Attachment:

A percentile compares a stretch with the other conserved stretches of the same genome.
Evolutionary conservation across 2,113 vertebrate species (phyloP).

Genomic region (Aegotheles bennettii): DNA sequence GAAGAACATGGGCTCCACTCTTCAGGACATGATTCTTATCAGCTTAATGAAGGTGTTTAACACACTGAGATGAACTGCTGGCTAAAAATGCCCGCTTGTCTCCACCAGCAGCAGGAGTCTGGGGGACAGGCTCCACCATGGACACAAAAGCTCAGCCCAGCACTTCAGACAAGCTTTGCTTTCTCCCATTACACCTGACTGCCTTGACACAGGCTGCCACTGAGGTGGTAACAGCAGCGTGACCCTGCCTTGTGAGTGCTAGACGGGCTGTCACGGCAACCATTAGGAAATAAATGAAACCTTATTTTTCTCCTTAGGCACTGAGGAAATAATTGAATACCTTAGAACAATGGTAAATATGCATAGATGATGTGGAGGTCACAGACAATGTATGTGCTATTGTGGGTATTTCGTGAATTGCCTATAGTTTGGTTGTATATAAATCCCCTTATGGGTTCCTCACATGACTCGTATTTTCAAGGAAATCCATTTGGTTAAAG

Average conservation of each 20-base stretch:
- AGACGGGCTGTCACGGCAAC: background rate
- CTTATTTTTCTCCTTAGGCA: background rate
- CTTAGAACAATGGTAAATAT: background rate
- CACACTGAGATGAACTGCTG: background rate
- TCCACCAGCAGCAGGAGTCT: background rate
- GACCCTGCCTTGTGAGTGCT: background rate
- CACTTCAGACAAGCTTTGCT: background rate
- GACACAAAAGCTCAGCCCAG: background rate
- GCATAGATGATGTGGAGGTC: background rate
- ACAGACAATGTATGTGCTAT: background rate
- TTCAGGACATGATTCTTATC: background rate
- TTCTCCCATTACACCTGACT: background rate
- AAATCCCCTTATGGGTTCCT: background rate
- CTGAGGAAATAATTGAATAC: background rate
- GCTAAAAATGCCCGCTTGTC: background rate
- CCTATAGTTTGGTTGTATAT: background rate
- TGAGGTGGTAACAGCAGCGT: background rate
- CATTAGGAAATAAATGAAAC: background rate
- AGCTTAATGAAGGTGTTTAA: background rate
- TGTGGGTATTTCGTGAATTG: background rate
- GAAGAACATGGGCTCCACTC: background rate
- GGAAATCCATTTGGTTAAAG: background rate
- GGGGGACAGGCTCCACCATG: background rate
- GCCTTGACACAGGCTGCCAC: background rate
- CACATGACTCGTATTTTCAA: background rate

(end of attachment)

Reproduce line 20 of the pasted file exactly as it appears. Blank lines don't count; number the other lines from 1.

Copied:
- CCTATAGTTTGGTTGTATAT: background rate